2001 Call for White Papers:
The SRC Cross-disciplinary Semiconductor Research Program (CSR)

The goal of the Cross-disciplinary Semiconductor Research (CSR) program is to foster exploratory, multi-disciplinary, high-risk university research leading to novel high-payoff solutions for the technology challenges faced by the semiconductor industry at and beyond the time horizons of the International Technology Roadmap for Semiconductors (ITRS). Successful projects will offer innovative and perhaps disruptive solutions to the cost/performance challenges of the semiconductor industry for 2011 and beyond. Proposals are solicited for novel ideas and concepts that are beyond/outside the scope of the ITRS. These can include novel system architecture and embedded software concepts; physics and chemistry of nanostructures/functional materials and their assembly; and new radical concepts on topics that are normally considered beyond the scope of SRC, such as optoelectronics, organic and molecular electronics including nano-tubes, novel switch/interconnect concepts, quantum and DNA computing, biological interfaces etc. Preference will be given to projects that require a true multi-disciplinary approach . (*for examples, see below for tasks funded in CSR 2000).

The role of the CSR program is to stimulate non-traditional thinking about the issues facing the industry and CSR is intended to complement the traditional SRC science area research programs in Computer-Aided Design and Test, Integrated Circuits and Systems, Nanostructures and Integration, and in Materials and Processes. CSR projects are exploratory in nature and should lead to research programs that address challenges identified by ITRS. Funding for a CSR project is provided on a non-renewable grant basis, with a maximum funding not to exceed $40K per project.

Participants in the CSR program are to develop a proposal for follow-on funding for expanded programs by the SRC science areas named above, or for funding by other agencies. Follow-on program funding by SRC will depend on the availability of science area funds and alignment with the science area strategic plan.

Eligibility: University Faculty

Proposals and Schedule
The proposal for a CSR grant is limited to five pages in length and should describe the planned research approach, possible research outcomes, and the long-term significance to the semiconductor industry if successful. Proposals are due at the SRC no later than close of business, September 7, 2001 and will be reviewed by the SRC Executive Technical Advisory Board in October 2001. Notifications of the outcome of the review process will be made by mid November 2001..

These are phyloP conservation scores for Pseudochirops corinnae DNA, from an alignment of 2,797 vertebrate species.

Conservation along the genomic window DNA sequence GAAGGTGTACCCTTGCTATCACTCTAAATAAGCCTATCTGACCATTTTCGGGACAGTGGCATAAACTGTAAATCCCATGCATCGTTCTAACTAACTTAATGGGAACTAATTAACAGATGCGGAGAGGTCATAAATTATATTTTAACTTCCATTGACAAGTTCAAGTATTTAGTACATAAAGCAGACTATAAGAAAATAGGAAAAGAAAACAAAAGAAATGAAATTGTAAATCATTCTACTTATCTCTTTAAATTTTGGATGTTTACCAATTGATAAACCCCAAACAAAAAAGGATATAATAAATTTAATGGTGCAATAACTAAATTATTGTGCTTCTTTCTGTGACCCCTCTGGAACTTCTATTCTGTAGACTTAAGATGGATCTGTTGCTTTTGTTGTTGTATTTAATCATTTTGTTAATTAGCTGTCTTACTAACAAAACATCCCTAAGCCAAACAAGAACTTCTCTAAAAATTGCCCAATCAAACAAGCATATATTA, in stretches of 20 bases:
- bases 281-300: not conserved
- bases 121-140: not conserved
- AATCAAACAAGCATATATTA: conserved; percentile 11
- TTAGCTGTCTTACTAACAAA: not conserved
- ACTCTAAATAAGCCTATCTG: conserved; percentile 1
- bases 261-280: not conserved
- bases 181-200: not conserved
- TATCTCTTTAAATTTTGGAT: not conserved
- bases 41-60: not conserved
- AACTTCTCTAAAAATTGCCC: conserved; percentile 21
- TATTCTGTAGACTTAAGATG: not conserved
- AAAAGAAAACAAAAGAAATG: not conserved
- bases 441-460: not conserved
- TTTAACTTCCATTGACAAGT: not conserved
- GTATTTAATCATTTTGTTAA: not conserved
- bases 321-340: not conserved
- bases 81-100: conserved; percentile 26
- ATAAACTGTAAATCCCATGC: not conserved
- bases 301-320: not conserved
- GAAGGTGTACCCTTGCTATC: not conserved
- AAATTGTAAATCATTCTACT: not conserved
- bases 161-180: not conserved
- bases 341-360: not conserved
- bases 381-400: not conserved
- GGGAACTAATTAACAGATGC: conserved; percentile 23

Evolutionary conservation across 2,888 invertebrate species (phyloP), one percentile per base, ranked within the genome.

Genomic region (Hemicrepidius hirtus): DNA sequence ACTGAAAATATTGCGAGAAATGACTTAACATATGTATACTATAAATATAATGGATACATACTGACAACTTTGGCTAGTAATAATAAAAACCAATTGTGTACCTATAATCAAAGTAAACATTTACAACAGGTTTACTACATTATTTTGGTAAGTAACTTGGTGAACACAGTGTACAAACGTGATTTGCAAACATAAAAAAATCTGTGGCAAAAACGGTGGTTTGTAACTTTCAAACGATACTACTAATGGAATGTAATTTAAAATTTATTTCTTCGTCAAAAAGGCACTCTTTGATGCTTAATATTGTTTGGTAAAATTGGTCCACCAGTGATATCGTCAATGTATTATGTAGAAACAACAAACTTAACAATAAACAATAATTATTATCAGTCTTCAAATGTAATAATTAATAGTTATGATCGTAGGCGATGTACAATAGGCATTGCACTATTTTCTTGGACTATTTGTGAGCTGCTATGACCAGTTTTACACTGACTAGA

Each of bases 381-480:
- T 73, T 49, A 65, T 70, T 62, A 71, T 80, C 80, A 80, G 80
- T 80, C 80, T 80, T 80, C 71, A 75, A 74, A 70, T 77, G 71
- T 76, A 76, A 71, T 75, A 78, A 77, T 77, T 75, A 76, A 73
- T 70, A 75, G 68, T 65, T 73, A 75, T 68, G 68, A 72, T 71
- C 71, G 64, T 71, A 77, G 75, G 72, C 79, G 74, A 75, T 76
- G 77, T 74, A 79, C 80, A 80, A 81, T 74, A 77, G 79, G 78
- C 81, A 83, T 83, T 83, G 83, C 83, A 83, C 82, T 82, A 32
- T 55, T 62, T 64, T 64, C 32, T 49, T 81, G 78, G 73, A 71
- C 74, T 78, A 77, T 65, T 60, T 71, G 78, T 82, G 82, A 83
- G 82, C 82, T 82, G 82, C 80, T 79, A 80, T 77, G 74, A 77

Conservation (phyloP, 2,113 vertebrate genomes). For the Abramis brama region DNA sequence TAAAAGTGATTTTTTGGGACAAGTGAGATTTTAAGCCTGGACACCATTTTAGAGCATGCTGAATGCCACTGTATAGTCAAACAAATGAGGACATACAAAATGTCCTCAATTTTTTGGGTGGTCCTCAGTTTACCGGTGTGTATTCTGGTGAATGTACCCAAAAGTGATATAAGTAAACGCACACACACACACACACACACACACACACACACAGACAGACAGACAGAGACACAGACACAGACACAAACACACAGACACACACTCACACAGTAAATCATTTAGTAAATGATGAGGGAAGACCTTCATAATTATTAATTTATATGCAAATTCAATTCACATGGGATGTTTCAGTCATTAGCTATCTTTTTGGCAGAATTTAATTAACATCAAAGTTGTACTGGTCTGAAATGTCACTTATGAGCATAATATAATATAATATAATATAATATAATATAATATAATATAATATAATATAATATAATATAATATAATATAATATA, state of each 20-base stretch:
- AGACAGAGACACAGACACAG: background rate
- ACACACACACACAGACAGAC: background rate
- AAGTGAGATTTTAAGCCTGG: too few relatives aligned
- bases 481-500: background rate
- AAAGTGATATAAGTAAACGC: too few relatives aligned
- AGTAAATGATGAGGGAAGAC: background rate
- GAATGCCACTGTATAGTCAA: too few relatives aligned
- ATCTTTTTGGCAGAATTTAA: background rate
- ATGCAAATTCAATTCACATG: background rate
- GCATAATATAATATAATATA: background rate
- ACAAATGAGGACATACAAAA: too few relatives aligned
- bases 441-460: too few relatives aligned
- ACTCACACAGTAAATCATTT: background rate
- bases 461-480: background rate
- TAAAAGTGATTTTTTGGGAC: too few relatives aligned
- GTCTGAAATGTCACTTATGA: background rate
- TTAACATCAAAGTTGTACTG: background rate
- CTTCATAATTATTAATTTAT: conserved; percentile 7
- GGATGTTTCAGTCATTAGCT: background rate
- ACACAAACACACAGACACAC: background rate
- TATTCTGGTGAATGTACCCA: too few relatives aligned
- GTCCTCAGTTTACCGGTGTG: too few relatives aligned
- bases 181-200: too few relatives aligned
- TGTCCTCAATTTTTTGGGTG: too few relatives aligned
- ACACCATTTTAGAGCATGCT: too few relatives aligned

Questions regarding the intent and scope of the CSR Program are to be addressed to:

Dr. Lalita Manchanda
Phone: 919-941-9400 (SRC)
Phone: 908-582-4682 (Agere Systems)

Dr. Ralph K. Cavin, III
Telephone: (919) 941-9400
E-mail: cavin@src.org

Proposal Structure (strict limit of five pages)

  1. Project name:
  2. Investigators:
  3. University:
  4. Mailing address:
  5. Telephone number and e-mail address:
  6. Problem to be addressed: Explain the rationale for the project in terms of the semiconductor industry needs. (A good resource is the 1999 International Technology Roadmap for Semiconductors - http://www.itrs.net/ntrs/publntrs.nsf)
  7. Objective: What do you plan to do?
  8. Novelty: Please discuss the role of cross-disciplinary research in providing a unique solution to the problem addressed.
  9. Approach: Strategy for addressing the problem.
  10. Research output: Please identify possible research products of a successful research program.
  11. Funding requested for study grant:

Submission Instructions

  • Electronic submission of proposals is required.
  • Please forward your submission as a Postscript, PDF or Word document.
  • Please use fonts of 10-point size or larger.
  • Send Postscript, PDF or Word files as e-mail attachments to
    Ms. Leslie Faiers: faiers@src.org
    Phone: 919-941-9455

Submission Deadline: September 7, 2001 at 5:00 PM EST.

  *CSR tasks funded in 2000

  • Cost-Benefit Analysis of Intelligibility: A New Paradigm for Design of Digital Systems and Test of Constituent Components
  • Physical Transport Models for Nano-Scale MOS Devices, with Applications for Computer-Aided Design for Next-Generation Integrated Circuits
  • Composite Simulation for Integrated Mixed-Signal and Mixed-Technology Microsystems
  • Single-Dopant Semiconductor Devices
  • New Signaling Scheme Based on Raised Cosine Pulses
  • Directed Assembly of Macro-Molecular 3D Nano-Structures
  • Fabrication of Single Molecular Junctions for Molecular Electronics
  • Engineering Optimization of Solid State Molecular and Bio Molecular Electronic Switches
  • Chemically Assembly and Optimized Molecular Electronics Circuitry
  • Nuclear Spin Based Memory and Logic in Quantum Hall Semiconductor Nano-structures

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